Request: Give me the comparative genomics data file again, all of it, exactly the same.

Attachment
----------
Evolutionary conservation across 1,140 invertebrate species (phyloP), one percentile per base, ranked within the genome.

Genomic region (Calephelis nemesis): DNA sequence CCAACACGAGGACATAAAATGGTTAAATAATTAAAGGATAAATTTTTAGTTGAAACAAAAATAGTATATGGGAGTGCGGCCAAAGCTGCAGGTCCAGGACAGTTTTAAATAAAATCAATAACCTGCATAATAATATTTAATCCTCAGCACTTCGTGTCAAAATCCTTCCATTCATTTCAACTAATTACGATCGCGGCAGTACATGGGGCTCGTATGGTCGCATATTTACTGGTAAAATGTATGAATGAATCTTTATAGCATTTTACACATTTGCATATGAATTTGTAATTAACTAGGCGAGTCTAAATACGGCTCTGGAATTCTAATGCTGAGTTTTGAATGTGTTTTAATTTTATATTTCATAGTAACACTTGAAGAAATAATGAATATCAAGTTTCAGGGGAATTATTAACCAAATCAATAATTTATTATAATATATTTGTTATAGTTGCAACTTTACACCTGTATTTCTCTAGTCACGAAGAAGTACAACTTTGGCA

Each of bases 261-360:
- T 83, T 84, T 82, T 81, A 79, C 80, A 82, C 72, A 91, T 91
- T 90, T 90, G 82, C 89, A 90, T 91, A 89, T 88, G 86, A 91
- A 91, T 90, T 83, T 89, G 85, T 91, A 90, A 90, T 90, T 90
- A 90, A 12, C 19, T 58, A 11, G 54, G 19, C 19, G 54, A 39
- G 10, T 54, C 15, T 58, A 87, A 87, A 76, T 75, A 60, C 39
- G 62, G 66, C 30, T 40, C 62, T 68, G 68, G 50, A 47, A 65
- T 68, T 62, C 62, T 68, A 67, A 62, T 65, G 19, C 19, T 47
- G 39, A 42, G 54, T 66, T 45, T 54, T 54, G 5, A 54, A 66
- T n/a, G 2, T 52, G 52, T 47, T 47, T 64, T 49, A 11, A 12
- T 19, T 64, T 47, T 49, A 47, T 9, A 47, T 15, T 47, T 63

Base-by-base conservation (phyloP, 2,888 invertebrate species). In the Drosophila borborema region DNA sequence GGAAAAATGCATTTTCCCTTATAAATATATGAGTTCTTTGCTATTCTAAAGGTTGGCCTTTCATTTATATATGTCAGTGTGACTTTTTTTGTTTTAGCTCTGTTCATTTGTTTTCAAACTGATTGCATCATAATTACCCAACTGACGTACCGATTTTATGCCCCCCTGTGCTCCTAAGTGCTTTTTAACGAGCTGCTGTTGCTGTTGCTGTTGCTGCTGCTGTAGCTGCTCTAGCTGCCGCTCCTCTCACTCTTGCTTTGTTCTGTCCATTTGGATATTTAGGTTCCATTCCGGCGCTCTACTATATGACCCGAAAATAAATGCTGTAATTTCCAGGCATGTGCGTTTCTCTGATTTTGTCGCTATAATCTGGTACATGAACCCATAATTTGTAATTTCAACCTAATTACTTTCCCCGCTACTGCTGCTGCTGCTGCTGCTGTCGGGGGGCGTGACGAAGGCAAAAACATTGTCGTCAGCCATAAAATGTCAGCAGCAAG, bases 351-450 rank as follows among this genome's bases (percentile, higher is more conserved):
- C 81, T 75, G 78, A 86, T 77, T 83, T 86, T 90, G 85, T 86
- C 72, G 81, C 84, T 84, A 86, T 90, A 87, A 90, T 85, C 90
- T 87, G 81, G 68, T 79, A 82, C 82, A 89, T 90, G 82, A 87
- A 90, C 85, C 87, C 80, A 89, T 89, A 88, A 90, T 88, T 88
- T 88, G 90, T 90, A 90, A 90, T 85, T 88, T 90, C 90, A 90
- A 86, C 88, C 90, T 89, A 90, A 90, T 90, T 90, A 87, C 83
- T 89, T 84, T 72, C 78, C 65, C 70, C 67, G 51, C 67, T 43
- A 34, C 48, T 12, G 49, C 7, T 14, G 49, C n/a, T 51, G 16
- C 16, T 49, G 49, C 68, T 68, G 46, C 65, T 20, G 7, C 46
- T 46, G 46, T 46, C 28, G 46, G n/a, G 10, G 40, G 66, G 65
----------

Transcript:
Evolutionary conservation across 1,140 invertebrate species (phyloP), one percentile per base, ranked within the genome.

Genomic region (Calephelis nemesis): DNA sequence CCAACACGAGGACATAAAATGGTTAAATAATTAAAGGATAAATTTTTAGTTGAAACAAAAATAGTATATGGGAGTGCGGCCAAAGCTGCAGGTCCAGGACAGTTTTAAATAAAATCAATAACCTGCATAATAATATTTAATCCTCAGCACTTCGTGTCAAAATCCTTCCATTCATTTCAACTAATTACGATCGCGGCAGTACATGGGGCTCGTATGGTCGCATATTTACTGGTAAAATGTATGAATGAATCTTTATAGCATTTTACACATTTGCATATGAATTTGTAATTAACTAGGCGAGTCTAAATACGGCTCTGGAATTCTAATGCTGAGTTTTGAATGTGTTTTAATTTTATATTTCATAGTAACACTTGAAGAAATAATGAATATCAAGTTTCAGGGGAATTATTAACCAAATCAATAATTTATTATAATATATTTGTTATAGTTGCAACTTTACACCTGTATTTCTCTAGTCACGAAGAAGTACAACTTTGGCA

Each of bases 261-360:
- T 83, T 84, T 82, T 81, A 79, C 80, A 82, C 72, A 91, T 91
- T 90, T 90, G 82, C 89, A 90, T 91, A 89, T 88, G 86, A 91
- A 91, T 90, T 83, T 89, G 85, T 91, A 90, A 90, T 90, T 90
- A 90, A 12, C 19, T 58, A 11, G 54, G 19, C 19, G 54, A 39
- G 10, T 54, C 15, T 58, A 87, A 87, A 76, T 75, A 60, C 39
- G 62, G 66, C 30, T 40, C 62, T 68, G 68, G 50, A 47, A 65
- T 68, T 62, C 62, T 68, A 67, A 62, T 65, G 19, C 19, T 47
- G 39, A 42, G 54, T 66, T 45, T 54, T 54, G 5, A 54, A 66
- T n/a, G 2, T 52, G 52, T 47, T 47, T 64, T 49, A 11, A 12
- T 19, T 64, T 47, T 49, A 47, T 9, A 47, T 15, T 47, T 63

Base-by-base conservation (phyloP, 2,888 invertebrate species). In the Drosophila borborema region DNA sequence GGAAAAATGCATTTTCCCTTATAAATATATGAGTTCTTTGCTATTCTAAAGGTTGGCCTTTCATTTATATATGTCAGTGTGACTTTTTTTGTTTTAGCTCTGTTCATTTGTTTTCAAACTGATTGCATCATAATTACCCAACTGACGTACCGATTTTATGCCCCCCTGTGCTCCTAAGTGCTTTTTAACGAGCTGCTGTTGCTGTTGCTGTTGCTGCTGCTGTAGCTGCTCTAGCTGCCGCTCCTCTCACTCTTGCTTTGTTCTGTCCATTTGGATATTTAGGTTCCATTCCGGCGCTCTACTATATGACCCGAAAATAAATGCTGTAATTTCCAGGCATGTGCGTTTCTCTGATTTTGTCGCTATAATCTGGTACATGAACCCATAATTTGTAATTTCAACCTAATTACTTTCCCCGCTACTGCTGCTGCTGCTGCTGCTGTCGGGGGGCGTGACGAAGGCAAAAACATTGTCGTCAGCCATAAAATGTCAGCAGCAAG, bases 351-450 rank as follows among this genome's bases (percentile, higher is more conserved):
- C 81, T 75, G 78, A 86, T 77, T 83, T 86, T 90, G 85, T 86
- C 72, G 81, C 84, T 84, A 86, T 90, A 87, A 90, T 85, C 90
- T 87, G 81, G 68, T 79, A 82, C 82, A 89, T 90, G 82, A 87
- A 90, C 85, C 87, C 80, A 89, T 89, A 88, A 90, T 88, T 88
- T 88, G 90, T 90, A 90, A 90, T 85, T 88, T 90, C 90, A 90
- A 86, C 88, C 90, T 89, A 90, A 90, T 90, T 90, A 87, C 83
- T 89, T 84, T 72, C 78, C 65, C 70, C 67, G 51, C 67, T 43
- A 34, C 48, T 12, G 49, C 7, T 14, G 49, C n/a, T 51, G 16
- C 16, T 49, G 49, C 68, T 68, G 46, C 65, T 20, G 7, C 46
- T 46, G 46, T 46, C 28, G 46, G n/a, G 10, G 40, G 66, G 65